The 10 Principles of Athletic Success
1. Have a Purpose
This can encompass a lot – a purpose for your set, your workout, your training week, your sport, even a purpose for your life! In sport it really boils down to being both physically and mentally present at training (completing your training with purpose and intent), and to having goals (not just what the goals are but why you have them as goals!). Have a purpose, both in your training and for your training.
2. Follow a Plan
You should have a plan for your season, your month, your week, your next competition. Having a purpose with no plan is just beating your head against a wall. If you are on a team, planning is the coach’s job, and if you are on your own – this is your job. It is your job to use our Regeneration Made Simple as a guide to improved recovery. Evaluate your plan as your season progresses (are you drinking enough water, sleeping for both quantity and quality, eyc), and make adjustments as necessary. In planning please note that logistics come first, then strategies, then tactics.
3. Give Effort
Honest efforts should be both smart and hard efforts: or working on what matters. This all circles back to having a purpose and having a plan. Giving full efforts does not mean all-out intensity of effort all of the time either, but working as hard as a rep, set, workout, planning, preparation or season requires. Racing is ALWAYS 100% effort – ALWAYS!
4. Be Consistent
You should be at practices as often as possible. You should have a plan that you follow as often as possible, and you should work with your purpose in mind. You should eat well as often as possible, and you should get 8 hours or more of sleep per night as often as possible. Persevere. Motivation follows action, so be consistent in your actions. If you follow the 1st 3 principals consistently you will be ahead of 99% of your competition.
5. Display Adaptability
Stated simply – find an answer, not an excuse. Make it work – no matter what the circumstance, no matter what the obstacle, you can usually find a way around it, over it or under it – or possibly through it. If something comes up that you can’t figure out for yourself, ask for help. A good coach is indispensable in this type of situation.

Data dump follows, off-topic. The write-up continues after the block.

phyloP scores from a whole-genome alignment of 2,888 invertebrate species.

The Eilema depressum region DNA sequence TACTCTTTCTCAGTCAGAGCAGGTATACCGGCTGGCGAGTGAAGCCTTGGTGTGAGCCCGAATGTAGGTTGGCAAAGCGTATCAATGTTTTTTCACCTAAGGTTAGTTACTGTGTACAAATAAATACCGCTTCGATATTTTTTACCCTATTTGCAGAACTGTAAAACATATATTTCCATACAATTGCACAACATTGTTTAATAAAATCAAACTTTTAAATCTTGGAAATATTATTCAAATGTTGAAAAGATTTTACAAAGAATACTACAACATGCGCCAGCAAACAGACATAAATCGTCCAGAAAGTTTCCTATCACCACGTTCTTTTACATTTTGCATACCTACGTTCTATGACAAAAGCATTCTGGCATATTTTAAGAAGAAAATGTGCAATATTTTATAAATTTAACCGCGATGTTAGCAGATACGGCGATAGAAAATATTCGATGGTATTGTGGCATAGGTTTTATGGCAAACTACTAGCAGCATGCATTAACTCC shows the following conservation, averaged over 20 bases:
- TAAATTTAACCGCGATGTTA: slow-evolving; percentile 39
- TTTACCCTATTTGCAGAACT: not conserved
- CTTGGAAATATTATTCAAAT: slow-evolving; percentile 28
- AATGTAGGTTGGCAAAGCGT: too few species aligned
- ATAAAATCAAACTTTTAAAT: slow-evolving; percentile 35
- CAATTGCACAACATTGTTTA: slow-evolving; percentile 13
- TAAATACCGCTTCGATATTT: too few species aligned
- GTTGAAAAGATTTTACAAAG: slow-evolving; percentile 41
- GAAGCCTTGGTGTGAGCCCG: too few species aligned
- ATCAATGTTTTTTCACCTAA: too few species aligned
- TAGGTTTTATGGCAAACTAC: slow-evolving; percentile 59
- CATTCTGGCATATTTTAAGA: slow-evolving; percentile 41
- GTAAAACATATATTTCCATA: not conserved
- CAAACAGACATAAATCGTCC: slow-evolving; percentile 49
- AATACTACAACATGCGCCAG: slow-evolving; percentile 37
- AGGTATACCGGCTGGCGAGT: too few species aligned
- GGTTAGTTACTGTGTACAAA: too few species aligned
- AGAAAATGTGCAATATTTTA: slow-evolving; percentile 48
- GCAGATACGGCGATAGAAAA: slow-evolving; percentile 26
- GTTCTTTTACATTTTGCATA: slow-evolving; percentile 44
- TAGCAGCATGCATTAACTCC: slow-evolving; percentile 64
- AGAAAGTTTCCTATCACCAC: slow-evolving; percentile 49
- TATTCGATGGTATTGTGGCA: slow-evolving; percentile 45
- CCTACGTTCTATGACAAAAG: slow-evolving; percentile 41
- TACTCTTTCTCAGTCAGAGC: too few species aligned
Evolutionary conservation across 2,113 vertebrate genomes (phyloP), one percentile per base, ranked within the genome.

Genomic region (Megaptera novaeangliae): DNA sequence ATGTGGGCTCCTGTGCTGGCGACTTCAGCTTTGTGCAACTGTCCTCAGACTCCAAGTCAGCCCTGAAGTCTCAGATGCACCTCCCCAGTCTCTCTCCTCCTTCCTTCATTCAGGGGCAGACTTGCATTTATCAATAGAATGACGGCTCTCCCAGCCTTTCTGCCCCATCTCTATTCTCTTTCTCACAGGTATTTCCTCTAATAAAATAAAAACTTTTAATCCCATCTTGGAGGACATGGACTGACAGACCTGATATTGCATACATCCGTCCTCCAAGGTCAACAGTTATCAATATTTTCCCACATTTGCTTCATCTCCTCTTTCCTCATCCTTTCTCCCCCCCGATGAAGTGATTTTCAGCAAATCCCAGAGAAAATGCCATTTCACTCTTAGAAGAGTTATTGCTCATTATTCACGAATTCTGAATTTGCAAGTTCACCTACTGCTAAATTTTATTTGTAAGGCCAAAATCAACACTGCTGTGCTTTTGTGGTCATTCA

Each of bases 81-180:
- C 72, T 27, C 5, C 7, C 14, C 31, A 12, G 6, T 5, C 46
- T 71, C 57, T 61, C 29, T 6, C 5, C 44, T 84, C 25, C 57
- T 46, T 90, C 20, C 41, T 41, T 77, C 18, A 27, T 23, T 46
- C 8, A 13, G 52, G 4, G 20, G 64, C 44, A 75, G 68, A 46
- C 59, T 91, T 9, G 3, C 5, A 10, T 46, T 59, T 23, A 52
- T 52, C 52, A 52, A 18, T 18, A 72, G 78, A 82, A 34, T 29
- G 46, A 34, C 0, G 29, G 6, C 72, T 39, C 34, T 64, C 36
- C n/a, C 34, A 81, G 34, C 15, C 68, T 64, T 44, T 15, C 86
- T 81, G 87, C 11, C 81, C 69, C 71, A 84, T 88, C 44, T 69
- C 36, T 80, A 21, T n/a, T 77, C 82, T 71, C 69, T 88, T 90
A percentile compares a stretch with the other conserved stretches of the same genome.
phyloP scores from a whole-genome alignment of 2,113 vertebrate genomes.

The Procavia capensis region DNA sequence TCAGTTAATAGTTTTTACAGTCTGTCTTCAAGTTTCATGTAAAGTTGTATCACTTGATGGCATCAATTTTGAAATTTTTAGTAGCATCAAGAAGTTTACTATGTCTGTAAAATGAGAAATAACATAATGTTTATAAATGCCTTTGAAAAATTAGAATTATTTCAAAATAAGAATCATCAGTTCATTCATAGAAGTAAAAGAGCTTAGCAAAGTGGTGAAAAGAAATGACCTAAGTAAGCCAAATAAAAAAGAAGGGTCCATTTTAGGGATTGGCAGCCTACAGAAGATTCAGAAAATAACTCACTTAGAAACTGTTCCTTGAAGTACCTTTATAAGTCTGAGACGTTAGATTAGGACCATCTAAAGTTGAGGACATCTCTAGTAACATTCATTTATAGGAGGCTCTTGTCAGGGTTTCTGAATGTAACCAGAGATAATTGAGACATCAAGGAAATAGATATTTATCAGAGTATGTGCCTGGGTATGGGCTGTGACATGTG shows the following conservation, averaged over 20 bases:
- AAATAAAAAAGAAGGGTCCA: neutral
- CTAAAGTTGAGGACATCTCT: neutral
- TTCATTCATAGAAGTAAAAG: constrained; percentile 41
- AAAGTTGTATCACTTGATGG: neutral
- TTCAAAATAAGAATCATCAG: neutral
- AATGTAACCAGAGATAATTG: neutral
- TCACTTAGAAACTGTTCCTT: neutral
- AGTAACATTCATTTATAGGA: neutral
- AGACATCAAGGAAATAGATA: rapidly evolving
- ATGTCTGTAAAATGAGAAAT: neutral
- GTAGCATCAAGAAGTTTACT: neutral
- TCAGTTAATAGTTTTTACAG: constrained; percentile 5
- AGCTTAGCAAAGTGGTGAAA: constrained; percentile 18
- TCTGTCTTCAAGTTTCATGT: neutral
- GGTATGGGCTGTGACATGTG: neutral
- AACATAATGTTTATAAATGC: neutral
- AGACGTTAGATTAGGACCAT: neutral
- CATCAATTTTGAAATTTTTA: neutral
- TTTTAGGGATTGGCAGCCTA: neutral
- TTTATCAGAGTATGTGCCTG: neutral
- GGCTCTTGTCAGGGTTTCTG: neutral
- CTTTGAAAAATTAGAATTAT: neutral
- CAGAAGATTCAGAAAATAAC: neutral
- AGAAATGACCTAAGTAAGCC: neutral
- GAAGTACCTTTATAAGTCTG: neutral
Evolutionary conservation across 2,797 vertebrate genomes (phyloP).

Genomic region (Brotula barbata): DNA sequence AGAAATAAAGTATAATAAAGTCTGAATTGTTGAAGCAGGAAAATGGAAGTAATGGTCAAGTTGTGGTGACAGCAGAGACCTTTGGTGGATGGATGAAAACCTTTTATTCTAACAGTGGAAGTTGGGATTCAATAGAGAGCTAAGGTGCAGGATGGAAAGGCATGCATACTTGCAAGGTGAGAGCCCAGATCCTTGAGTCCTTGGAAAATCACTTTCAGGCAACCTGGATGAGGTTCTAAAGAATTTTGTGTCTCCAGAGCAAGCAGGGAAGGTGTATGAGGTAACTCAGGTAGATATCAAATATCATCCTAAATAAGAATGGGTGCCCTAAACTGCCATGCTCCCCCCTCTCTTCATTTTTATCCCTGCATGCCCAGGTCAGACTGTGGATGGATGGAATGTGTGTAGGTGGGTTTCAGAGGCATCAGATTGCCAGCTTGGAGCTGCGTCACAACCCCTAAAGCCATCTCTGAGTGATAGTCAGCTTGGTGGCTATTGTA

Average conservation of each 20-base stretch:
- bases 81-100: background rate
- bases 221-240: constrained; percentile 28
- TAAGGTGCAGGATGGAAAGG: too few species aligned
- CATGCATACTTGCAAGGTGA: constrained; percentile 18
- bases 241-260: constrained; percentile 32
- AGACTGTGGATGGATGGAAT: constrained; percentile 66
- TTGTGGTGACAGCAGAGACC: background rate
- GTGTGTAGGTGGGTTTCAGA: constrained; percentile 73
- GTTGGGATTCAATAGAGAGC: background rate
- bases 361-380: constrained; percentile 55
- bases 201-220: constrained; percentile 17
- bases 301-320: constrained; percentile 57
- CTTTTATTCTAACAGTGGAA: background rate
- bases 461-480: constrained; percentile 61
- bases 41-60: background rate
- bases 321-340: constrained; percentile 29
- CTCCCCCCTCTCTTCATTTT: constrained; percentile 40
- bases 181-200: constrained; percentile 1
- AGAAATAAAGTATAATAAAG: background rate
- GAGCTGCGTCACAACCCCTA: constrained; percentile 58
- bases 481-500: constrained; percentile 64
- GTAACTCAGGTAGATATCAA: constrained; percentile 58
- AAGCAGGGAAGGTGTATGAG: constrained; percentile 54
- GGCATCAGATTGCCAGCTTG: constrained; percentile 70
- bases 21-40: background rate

6. Be Prepared
Just like the Boy Scout’s motto – solid preparation will lead to an increased chance of you achieving your goals. Superior preparation wins most often. Plan (Principle #2) and prepare for things in advance so that you will have what you need when you need it. This goes for training, food, and sleep (the big 3). Make a list and check items off if you are uneasy or unsure about what you need. This goes double for competitions – use a list to pack and prepare well ahead of time. And remember - Convenience Leads to Success (CLS), so make your preparations convenient to use!
7. Competitive Cooperation.
This is the basis of a successful team. It does not mean “cheerleading” necessarily, but leading by example and challenging both yourself and your teammates to compete regularly – both in practice and in competition. Do something EACH DAY that you have never done before. Work harder, prepare better, beat last week’s times/sets/reps/weights, etc. Do this for your self each day (attitude) and it will carryover to your training partners, team, and environment (atmosphere). EACH OF YOU can then help to create the most successful NAAC environment possible!
8. Control Your Attitude and Atmosphere.
Strive to have a positive and realistic outlook. Do not tolerate complacency or apathy in yourself or in your teammates. Pay attention and be respectful. Do not use the words “can’t” or “too”… they foster mental weakness. Your attitude is under your control – so control it to your advantage. Training atmosphere plays a HUGE role in your success – your team should be there to support you, and you to support them. This support can take many forms, and some of the most successful teams manage to combine a high degree of intensity with an equal amount of fun and light-heartedness (not an easy combo). And perhaps most of – be the change you desire.
9. Be a Leader and a Follower
There will be times when you need to assert yourself and there will be times when you need to take a step back and let someone else take the lead. Learn to use both mindsets so that you can take control when needed, and so that you can follow and support others when needed. If you have ever watched the Tour de France, the effectiveness of this mind set should be obvious… sometimes the race leaders lead, sometimes the race leaders follow. This applies directly to controlling your attitude and atmosphere mentioned above.
10. No Limits
World Records are broken regularly – only because someone thinks they can do so and then acts on this belief. Placing limits on one’s self in any single area can lead to an easy (and unwanted) crossover of putting limits on one’s self in many areas. Whether physical or mental tasks, we should all avoid putting self-imposed limits on our abilities so that we can reap the rewards of all of the time and effort we put into swimming. There are often plateaus in training and competition, and we must all remain persistent and determined in our efforts to move beyond our present abilities. To change requires great effort, and successful change requires a No Limits approach.